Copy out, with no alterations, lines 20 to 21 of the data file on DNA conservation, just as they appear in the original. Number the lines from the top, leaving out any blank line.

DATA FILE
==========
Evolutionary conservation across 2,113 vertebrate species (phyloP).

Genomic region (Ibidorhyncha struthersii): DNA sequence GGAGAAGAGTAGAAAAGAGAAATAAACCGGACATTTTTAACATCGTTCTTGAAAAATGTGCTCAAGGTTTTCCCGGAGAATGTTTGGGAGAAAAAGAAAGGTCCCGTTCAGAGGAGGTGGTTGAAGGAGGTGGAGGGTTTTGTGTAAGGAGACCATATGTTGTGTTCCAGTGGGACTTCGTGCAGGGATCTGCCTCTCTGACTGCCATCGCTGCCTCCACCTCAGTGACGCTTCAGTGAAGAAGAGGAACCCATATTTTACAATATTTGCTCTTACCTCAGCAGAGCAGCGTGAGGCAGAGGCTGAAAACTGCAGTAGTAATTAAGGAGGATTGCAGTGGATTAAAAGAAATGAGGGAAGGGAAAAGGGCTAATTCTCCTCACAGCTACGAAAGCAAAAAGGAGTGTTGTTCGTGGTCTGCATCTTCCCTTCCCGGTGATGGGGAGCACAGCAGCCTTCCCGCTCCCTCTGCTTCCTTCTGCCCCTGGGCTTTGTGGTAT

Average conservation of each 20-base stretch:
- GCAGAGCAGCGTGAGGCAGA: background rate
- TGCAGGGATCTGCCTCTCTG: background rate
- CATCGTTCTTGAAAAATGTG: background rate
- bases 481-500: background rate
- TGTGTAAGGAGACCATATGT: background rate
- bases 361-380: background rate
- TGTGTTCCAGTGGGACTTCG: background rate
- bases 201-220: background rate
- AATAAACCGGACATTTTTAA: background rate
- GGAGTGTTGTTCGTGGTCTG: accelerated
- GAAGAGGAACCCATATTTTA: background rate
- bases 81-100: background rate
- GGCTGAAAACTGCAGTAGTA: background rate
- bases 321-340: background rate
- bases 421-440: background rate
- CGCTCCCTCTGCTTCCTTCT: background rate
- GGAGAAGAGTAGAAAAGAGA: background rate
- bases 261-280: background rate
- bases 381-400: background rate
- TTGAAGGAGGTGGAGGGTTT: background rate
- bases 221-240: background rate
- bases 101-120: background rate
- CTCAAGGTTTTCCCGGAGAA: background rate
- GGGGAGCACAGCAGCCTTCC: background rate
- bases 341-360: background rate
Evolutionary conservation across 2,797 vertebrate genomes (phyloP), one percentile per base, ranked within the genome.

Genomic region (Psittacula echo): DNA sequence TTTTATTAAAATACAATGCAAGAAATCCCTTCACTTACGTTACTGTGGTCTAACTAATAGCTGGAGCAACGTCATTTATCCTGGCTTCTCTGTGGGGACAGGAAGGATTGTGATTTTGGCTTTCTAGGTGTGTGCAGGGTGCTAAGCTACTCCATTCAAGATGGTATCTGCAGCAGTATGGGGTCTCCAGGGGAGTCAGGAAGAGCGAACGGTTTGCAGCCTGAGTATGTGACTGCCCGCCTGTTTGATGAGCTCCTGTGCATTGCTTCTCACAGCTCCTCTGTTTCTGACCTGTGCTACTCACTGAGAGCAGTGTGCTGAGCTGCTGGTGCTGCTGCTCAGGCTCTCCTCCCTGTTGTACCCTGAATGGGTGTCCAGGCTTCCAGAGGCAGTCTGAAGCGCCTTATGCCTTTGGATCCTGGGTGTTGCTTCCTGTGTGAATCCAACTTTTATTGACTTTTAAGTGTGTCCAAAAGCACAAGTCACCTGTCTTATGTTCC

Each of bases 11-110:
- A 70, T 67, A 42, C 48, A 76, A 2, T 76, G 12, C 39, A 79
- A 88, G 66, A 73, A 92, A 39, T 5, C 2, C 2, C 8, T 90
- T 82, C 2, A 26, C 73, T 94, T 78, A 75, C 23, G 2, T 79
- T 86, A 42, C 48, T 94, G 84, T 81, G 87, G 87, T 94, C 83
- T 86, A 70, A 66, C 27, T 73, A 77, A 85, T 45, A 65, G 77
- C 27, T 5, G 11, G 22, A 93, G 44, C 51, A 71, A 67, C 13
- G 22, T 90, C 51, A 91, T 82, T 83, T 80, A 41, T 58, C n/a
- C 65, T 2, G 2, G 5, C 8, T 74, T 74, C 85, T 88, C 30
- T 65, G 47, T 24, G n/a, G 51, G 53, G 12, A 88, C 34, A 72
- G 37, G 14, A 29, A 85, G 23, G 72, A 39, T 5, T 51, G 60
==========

- GGAGAAGAGTAGAAAAGAGA: background rate
- bases 261-280: background rate